That window is balanced on the other side of the triptych by an angel also holding lilies.  Perhaps it is the angel who rolled the stone away from Jesus’s tomb and was waiting to announce the Resurrection to the Three Marys.
These windows flank a window illustrating John 10:11, “I am the good shepherd: the good shepherd giveth his life for his sheep.”  Jesus is very human, his halo reduced to the faintest glow.  He is carrying a lamb and opening the door for his flock, literally leading them to heaven.  Over his head hang bunches of grapes and sheaves of wheat—the ingredients for the wine and bread of communion.  The dove when pictured with wings spread traditionally symbolized the Holy Spirit and in Catholic traditions, the infusion of the Body and Blood of Christ into the wine and host of Communion.  Sitting with folded wings, these doves are undoubtedly a rejection of that Catholic understanding of the Eucharist.

Christ at the Door--detail.

The picture of Jesus at the Door was among the most popular of the era. It illustrates Revelations 3:20-23. “Behold, I stand at the door and knock: if any man hear my voice and open the door, I will come into him, and will sup with him, and he with me…”
The image was said to have been inspired by the painting The Light of the World by British artist William Holman Hunt.  The first version was completed in 1851.  Another version, destined to hang in St. Paul’s Cathedral in London, toured the US to wide acclaim in 1904. 
But there are significant differences between the inspiration and most of the American church windows.  In the original Jesus is depicted as Christ the King cloaked in a rich robe, crowned with thorns, bathed in a significant halo, and carrying a lantern.  This perhaps is in keeping with the vision of St. John the Divine in Revelations. 
The American versions highlight Jesus the man, the humble Shepherd of Men.  His raiment is simple.  He is shod in sandals, a traditional symbolism for Jesus before the Crucifixion.  The Crown of Thorns is missing.  The halo has been reduced to a faint glow.  Instead of carrying a lantern--I am a lamp unto the World-- our Jesus carries the shepherds crook, the humble symbol of pastoral leadership.  In the original, it is night and the foliage is dead indicating a last chance for salvation.  Our window features a sunny day amid a riot of spring flowers. The botanical decoration at the apex of the pointed arch above him his yet another representation of the lily, this time a stylized fleu-de-lis.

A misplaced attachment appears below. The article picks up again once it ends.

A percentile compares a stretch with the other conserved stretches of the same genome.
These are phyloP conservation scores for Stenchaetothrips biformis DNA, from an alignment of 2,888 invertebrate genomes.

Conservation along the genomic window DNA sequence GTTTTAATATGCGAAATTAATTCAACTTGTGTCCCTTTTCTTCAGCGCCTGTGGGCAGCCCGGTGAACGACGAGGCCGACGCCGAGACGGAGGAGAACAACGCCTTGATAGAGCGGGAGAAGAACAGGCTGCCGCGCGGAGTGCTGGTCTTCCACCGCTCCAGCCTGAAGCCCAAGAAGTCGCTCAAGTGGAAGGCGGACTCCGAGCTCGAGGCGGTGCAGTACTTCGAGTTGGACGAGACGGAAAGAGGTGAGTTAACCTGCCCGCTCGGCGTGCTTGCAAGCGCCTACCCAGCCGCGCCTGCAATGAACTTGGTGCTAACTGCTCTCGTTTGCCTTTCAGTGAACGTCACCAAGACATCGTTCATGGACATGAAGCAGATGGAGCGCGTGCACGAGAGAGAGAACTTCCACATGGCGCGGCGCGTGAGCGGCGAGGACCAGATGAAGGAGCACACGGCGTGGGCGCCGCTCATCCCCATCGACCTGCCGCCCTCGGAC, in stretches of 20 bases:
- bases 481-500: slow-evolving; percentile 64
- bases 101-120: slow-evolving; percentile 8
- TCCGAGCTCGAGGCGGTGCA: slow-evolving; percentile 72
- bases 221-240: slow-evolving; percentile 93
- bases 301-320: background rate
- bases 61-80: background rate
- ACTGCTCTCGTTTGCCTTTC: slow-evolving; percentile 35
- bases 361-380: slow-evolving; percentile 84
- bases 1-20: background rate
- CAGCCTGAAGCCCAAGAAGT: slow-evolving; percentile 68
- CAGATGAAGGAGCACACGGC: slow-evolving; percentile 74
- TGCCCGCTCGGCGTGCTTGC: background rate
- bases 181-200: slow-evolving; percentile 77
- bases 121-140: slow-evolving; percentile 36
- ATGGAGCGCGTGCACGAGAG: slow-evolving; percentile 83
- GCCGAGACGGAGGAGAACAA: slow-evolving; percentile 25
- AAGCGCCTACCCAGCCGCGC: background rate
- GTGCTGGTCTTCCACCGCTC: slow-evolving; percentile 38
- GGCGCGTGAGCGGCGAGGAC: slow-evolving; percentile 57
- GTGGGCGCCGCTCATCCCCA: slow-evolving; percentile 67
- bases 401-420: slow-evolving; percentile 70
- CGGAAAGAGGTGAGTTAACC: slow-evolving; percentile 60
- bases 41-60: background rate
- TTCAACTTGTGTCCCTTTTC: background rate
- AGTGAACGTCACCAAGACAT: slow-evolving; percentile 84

The Bust of Christ and A.S. Wright Memorial windows.

The lily motif is echoed yet again in the single window dedicated to the memory of long time congregational lay leader A. S. Wright both in the representational flowers wreathing the inner arch and the abstracted ones at the apex.  This fleur-de-lis design also shows up in the ornamentation to window featuring the head of Jesus.
The botanical ornamentation, which lends so much to the beauty of our widows, is in the decorative Art Nouveau style of the era, popularized by the work of Lois Comfort Tiffany.  Tiffany’s windows and mosaic instillations decorated many upscale churches of the period, notably including the stunning windows of Unitarian Arlington Street Church in Boston, and a behind the altar mosaic at Fourth Universalist Society in New York.
So what do our windows tell us about the folks who first sat in these pews?  That they were breaking free from all of the old constraints of Calvinism.  That they were people of their times, as modern as the motor cars that were beginning to chug along on the streets of Woodstock.  Spiritually, that they connected with the teachings of Jesus and identified with him more as a man than as a Deity.   Yet the promise of the Resurrection was very important to them, central in their faith lives.  But this Resurrection promised eternal salvation not to just the elect of God as in old Calvinism, but to any “That believeth in Me.”  Not yet Universalists, they believed, at least, that salvation was universally available through the agency of this Jesus.
What do we feel when we look upon these widows?  Can we see them through those long ago eyes, or only through eyes hooded by our own religious wounds, by our resolute rationalism, by our yearning to break free from old restraints?  The story of these windows is still being written on our hearts today.